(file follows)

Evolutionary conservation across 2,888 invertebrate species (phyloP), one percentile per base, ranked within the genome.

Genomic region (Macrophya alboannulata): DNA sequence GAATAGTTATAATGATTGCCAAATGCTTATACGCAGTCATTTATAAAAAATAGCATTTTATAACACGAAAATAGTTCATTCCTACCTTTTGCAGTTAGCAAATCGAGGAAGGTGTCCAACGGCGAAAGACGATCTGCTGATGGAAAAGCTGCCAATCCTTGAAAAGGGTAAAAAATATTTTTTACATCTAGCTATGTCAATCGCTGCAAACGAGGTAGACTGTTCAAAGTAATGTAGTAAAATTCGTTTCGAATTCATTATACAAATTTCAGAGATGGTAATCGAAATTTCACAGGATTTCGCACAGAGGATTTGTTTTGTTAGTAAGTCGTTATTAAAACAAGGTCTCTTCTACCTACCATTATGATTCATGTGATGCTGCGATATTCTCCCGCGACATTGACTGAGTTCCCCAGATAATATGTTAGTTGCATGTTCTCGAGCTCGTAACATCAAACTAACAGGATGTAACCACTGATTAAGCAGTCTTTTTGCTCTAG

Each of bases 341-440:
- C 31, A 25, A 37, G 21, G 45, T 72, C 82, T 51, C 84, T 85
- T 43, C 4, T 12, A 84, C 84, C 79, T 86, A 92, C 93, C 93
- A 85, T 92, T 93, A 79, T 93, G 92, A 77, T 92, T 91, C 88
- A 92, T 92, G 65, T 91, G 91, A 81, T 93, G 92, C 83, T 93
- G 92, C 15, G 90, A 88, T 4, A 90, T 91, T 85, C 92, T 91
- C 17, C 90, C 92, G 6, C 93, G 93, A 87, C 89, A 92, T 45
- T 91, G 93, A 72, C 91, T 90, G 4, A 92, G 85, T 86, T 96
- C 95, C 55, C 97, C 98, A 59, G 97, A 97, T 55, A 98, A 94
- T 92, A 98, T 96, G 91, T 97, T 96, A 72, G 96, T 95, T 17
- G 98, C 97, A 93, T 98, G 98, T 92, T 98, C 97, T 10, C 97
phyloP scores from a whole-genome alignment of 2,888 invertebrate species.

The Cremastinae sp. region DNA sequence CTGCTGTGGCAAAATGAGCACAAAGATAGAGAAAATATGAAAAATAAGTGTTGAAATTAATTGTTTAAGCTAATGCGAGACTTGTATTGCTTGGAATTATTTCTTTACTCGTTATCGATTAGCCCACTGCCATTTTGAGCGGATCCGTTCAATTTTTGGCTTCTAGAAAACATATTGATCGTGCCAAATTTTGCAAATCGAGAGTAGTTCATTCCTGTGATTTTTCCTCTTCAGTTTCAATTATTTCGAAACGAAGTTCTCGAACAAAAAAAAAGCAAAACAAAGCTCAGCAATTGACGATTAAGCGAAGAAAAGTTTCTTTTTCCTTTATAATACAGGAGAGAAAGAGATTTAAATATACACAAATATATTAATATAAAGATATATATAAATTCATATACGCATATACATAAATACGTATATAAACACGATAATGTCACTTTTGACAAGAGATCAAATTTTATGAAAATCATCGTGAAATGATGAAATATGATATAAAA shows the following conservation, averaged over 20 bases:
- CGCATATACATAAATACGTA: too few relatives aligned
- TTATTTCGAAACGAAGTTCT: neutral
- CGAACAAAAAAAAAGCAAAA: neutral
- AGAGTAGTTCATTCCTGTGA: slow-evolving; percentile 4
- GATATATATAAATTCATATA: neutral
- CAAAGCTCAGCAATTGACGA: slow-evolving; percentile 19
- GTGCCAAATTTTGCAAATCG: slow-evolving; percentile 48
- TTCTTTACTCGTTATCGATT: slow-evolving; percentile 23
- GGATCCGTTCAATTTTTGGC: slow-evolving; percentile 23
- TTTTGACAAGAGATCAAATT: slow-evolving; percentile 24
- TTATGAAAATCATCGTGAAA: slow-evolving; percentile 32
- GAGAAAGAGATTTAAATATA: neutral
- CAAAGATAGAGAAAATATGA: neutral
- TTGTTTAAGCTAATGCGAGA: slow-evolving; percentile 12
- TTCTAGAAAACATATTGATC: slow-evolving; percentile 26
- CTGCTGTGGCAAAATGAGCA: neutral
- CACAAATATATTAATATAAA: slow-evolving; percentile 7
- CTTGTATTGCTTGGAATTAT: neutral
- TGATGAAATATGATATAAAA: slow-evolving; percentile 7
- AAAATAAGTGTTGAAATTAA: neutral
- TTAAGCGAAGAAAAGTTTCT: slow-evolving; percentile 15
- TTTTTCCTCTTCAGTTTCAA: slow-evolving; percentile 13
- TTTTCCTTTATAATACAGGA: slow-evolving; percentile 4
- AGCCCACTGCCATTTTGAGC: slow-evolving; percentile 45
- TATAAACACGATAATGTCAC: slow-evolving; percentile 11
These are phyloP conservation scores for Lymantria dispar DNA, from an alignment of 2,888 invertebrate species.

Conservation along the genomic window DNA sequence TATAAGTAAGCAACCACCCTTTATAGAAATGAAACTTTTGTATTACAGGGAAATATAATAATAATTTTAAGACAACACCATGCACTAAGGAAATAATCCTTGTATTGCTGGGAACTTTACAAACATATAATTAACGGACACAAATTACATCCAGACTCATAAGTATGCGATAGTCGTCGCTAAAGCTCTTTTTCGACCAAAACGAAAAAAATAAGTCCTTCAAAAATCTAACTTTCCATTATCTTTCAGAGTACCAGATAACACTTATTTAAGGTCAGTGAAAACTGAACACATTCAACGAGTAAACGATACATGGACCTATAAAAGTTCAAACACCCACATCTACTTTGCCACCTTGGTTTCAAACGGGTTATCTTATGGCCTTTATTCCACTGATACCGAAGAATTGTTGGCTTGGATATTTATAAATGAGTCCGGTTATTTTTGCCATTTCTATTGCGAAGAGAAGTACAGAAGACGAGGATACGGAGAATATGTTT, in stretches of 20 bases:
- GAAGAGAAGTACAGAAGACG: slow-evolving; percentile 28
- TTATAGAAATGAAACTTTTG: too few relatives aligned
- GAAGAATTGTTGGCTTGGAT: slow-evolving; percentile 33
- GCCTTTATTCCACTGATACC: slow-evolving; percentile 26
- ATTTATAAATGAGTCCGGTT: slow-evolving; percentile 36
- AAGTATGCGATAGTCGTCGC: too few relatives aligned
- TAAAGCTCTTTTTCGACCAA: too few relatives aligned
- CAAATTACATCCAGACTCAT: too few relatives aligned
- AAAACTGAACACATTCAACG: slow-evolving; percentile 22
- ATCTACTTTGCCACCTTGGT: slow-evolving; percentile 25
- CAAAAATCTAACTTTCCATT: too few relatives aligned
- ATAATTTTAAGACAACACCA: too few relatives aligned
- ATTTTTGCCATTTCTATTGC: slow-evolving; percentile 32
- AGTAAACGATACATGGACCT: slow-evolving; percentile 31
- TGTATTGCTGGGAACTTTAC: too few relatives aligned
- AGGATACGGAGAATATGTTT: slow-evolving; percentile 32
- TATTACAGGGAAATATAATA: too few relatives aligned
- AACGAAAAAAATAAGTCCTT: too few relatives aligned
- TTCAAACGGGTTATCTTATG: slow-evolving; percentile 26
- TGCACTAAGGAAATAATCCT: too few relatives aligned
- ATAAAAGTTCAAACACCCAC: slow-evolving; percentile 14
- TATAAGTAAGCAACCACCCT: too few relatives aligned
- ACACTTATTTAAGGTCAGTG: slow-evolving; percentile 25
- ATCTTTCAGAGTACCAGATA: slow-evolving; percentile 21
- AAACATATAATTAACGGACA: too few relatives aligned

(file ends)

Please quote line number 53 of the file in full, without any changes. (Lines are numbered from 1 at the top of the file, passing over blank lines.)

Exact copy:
- CAAAAATCTAACTTTCCATT: too few relatives aligned